by Ms. on March 3, 2012 &bull 6:23 PM 9 Comments
For Cancer Of The Breast Awareness Month, the Ms. blog is going to be running a number of pieces dedicated to the condition and activism around it.
It’s fun. It’s flirty. Also it grabs an individual’s eye. Shirts, baseball caps and rubber bracelets emblazoned using the slogans “Save the tatas,” “Save second base,” “I heart boobies.”
With every Cancer Of The Breast Awareness Month that comes around, the catchphrases appear to obtain more ubiquitous. Because this week began another awareness month, I’ve been going for a harder consider the slogans which i once thought clever. They’re a cheeky method of getting people, especially men, considering cancer of the breast, however they sacrifice the gravity from the epidemic and change it with shallow sexual innuendo.
The entire “insert boob-related pun about breast cancer” trend jogs my memory of the similar obsession that overtook my Facebook newsfeed 2 yrs ago. All of a sudden, our girlfriends’ status updates altered to “I enjoy it around the kitchen counter” or “I enjoy it on my small desk” or some iteration of the items they loved “it” on.
Eventually once the big secret hit my inbox, I recognized these were naming places they loved to place their purses as part of cancer of the breast awareness. Anticipation was it would pique the eye of males, who may wish to understand what had caused the inundation of sexually provocative statuses. Though well intentioned, I did not observe how it’d anything related to cancer of the breast or funding research.
These sexually colored awareness campaigns could get attention from men, although not in a manner that means action. On the top of this, they grossly underestimate men by presuming they require a sexualized gimmick to encourage them to worry about a social cause. Men that have moms, spouses, siblings and kids impacted by the condition don’t require such tactics to create cancer of the breast worth their attention.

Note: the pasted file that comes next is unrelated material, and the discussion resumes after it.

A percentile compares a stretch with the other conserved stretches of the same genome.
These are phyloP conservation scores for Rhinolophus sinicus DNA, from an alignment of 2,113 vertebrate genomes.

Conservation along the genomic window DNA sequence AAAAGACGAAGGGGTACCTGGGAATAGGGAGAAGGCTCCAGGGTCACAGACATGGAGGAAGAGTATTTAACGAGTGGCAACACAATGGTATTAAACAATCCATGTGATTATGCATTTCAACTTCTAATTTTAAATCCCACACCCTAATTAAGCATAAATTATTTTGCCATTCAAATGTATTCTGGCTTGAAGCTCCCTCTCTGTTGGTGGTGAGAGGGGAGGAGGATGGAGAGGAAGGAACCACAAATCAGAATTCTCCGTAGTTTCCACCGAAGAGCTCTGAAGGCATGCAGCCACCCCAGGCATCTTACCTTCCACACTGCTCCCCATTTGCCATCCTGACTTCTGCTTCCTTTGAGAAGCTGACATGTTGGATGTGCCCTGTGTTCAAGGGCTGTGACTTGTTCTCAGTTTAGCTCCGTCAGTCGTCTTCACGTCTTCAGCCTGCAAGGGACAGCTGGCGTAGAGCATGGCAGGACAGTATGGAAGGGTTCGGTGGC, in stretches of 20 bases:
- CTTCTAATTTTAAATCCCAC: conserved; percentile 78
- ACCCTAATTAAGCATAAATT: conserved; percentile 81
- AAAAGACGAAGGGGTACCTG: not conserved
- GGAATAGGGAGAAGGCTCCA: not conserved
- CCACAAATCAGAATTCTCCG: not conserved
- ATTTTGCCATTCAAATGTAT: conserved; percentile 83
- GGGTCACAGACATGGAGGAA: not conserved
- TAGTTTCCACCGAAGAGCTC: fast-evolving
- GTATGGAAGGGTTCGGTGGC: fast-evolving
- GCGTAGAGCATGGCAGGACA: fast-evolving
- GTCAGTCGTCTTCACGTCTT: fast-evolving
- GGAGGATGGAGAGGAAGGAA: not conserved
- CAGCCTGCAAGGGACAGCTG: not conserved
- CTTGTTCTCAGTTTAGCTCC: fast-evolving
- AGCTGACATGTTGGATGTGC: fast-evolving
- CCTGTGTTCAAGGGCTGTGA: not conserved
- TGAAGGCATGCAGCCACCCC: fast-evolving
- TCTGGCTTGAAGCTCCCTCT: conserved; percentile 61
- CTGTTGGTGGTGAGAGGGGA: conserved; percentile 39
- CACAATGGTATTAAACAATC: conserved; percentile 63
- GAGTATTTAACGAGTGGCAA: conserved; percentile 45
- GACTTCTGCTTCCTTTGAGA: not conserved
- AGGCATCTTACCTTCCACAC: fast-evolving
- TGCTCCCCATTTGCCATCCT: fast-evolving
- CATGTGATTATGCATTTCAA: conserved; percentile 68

“Save the tatas” also reduces breasts to sexual objects rather of areas of a person. “Save the women” ought to be enough to motivate people, however it doesn’t appear to achieve the same possibility to go viral within an awareness campaign.
And don’t forget forget, as E! host and cancer of the breast survivor Giuliana Rancic stated before deciding to obtain a double mastectomy, “Sometimes you cannot ‘save the tatas.” Within their battles against cancer of the breast, a lot of women need to lose their breasts to have their lives. Even when some choose to undergo renovation afterwards, the sensation sheds forever, which could deal huge emotional blow. Within the first cancer of the breast memoirs available, First You Cry, NBC correspondent Gloria Rollin explored the devastation she felt after losing her breast to cancer and also the impact it’d on her behalf sexuality. We shouldn’t forget women’s real feelings within our pursuit of appealing slogans.
How are women with mastectomies designed to feel once they see these kinds of slogans? Could they be designed to believe that they unsuccessful in some manner simply because they couldn’t maintain their breasts? Remaining alive is the specific game here, which phrases overlook that. In addition they exclude and therefore are insensitive to men identified as having cancer of the breast, who certainly do not have “tatas” in order to save.
It’s great to boost awareness, however the details are that the amount of women’s lives that cancer of the breast claims hasn’t altered. It’s continued to be at 40,000 annually for over a decade.
Cancer of the breast isn’t intended to be sexy. Marketing it as being such trivializes it too as stops individuals from comprehending the disease and concentrating on prevention and treatments. The main focus shouldn’t continually be on “saving second base,” but on which makes it completely to the dish by saving women’s lives.
Guest publish by Anita Little, initially published around the Ms. blog.
Photo thanks to ginashoots under Creative Commons 2..
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